It’s time to exhale now, as I’m sure you’ve been holding your collective breaths waiting for my official reaction to the Red Sox losing Jon Lester. Actually, I’m going to make you wait a few extra moments as I first react to the reactions of the media, both national and local, before sharing mine.
LOCAL MEDIA REACTION: “Catastrophe Strikes”
You would have thought that the Zakim Bridge had collapsed into the Charles River because of faulty workmanship, carrying with it the Governor, based on the outrage of many of those in the greater Boston sports media. The strongest of the blame was saved for Sox ownership, most especially John Henry and his new found philosophy of not offering large, extended contract to players over 30- especially pitchers. It was generally believed by many, if that was the way he really felt, that it would have been smarter to have not made any offer of any amount, rather then to “low-ball” (4 years/ $70 million) him so badly. It is still front and center in terms of being a topic of interest in talk radio, as today it was revealed that Henry did not want to go over 5 years/ $100 million, so that initial offer now has some context even if it remains seriously on the low side. Although the media is starting to warm to the new rotation, initially the additions of Justin Masterson, Wade Miley, and Rick Portello, did little to calm their outrage.
NATIONAL MEDIA REACTION: “Less than Impressed”
I was mildly surprised that so many in the national media, who tended to look at it from the Cubs point of view, were for the most part rather critical of Theo Epstein and the Chicago brain trust for the signing. The general feeling being that the Cubs were essentially giving themselves what was likely just a two year window, while putting a great deal of pressure on their youngsters to develop quickly, potentially in the heat of a pennant race, and while under intense national scrutiny. When you give a soon to be 31 year old pitcher, a 6 or 7 year contract, worth over $155 million, there seems to me to be a real likelihood that over the back end of those years, it will come back to haunt you. I guess we’ll just have to wait to see if Theo ends up smelling like deer urine after all…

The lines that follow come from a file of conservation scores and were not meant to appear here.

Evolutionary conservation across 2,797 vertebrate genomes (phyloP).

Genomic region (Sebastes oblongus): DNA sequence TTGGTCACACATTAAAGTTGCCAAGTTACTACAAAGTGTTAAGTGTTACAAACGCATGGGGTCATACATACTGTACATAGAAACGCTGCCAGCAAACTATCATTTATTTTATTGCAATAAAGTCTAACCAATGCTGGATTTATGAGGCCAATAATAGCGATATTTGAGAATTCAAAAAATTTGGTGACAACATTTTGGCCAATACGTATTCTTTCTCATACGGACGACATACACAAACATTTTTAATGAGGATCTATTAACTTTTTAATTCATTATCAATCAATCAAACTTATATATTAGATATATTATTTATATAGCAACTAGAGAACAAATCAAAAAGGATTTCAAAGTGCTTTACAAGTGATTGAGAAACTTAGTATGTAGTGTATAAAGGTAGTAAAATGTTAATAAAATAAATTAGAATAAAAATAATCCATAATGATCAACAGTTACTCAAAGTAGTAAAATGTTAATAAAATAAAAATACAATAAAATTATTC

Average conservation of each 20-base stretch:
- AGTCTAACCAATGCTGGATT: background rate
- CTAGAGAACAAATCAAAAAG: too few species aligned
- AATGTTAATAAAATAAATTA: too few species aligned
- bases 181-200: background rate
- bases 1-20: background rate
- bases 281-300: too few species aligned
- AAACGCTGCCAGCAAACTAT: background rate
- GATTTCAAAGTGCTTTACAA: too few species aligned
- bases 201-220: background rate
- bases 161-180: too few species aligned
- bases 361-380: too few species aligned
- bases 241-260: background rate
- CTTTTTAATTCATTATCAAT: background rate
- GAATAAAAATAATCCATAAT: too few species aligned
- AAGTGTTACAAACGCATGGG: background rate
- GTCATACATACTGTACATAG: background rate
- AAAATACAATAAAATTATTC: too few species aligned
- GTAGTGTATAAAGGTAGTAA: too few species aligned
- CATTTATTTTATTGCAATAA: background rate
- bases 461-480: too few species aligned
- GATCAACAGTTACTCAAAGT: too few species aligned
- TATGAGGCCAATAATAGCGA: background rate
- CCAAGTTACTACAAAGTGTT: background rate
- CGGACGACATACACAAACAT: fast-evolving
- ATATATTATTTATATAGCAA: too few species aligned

MY REACTION: “At least he’s not a Yankee”
I was very much of two minds when it came to the discussion of re-signing Lester. As I implied with my heading to this paragraph, I did not want Lester in the AL East, and was especially concerned that the Yankees would go after him in an effort to fill the role vacated by the retirement of Andy Pettitte. However, I remain unconvinced that he is a true “Ace”, but rather more of a 1A. Yes, he had a strong post season in 2013, but for the most part he’s never been that consistent shutdown pitcher you want your Ace to be. (If you don’t believe me, I suppose you could always ask Oakland fans how they feel about his October performance this year.) In addition to all that, I’ve never totally forgiven him for his part in the 2011, “beer and fried chicken” collapse. It’s not just because it kept Boston out of the playoffs that it bothers me, but also that it cost manager Terry Francona, the man who had been like a father to him during his battle with cancer, his job. Now having said all that, do I think a rotation of Porcello, Joe Kelly, Clay Buchholz, Miley, and Masterson will take them back to the World Series? Probably not, but they should now have enough money to sign Max Scherzer, right? I mean after all, what’s 8 years, $200 million to spend on a pitcher who is also seven months younger than Lester? I expect the Sox are not done, but whether it’s a big signing or a deal for Cole Hamels, I think that it would be wise to wait for the post Holiday Sales. Wouldn’t you?
Featured image courtesy of: Jose M. Osorio, Chicago Tribune
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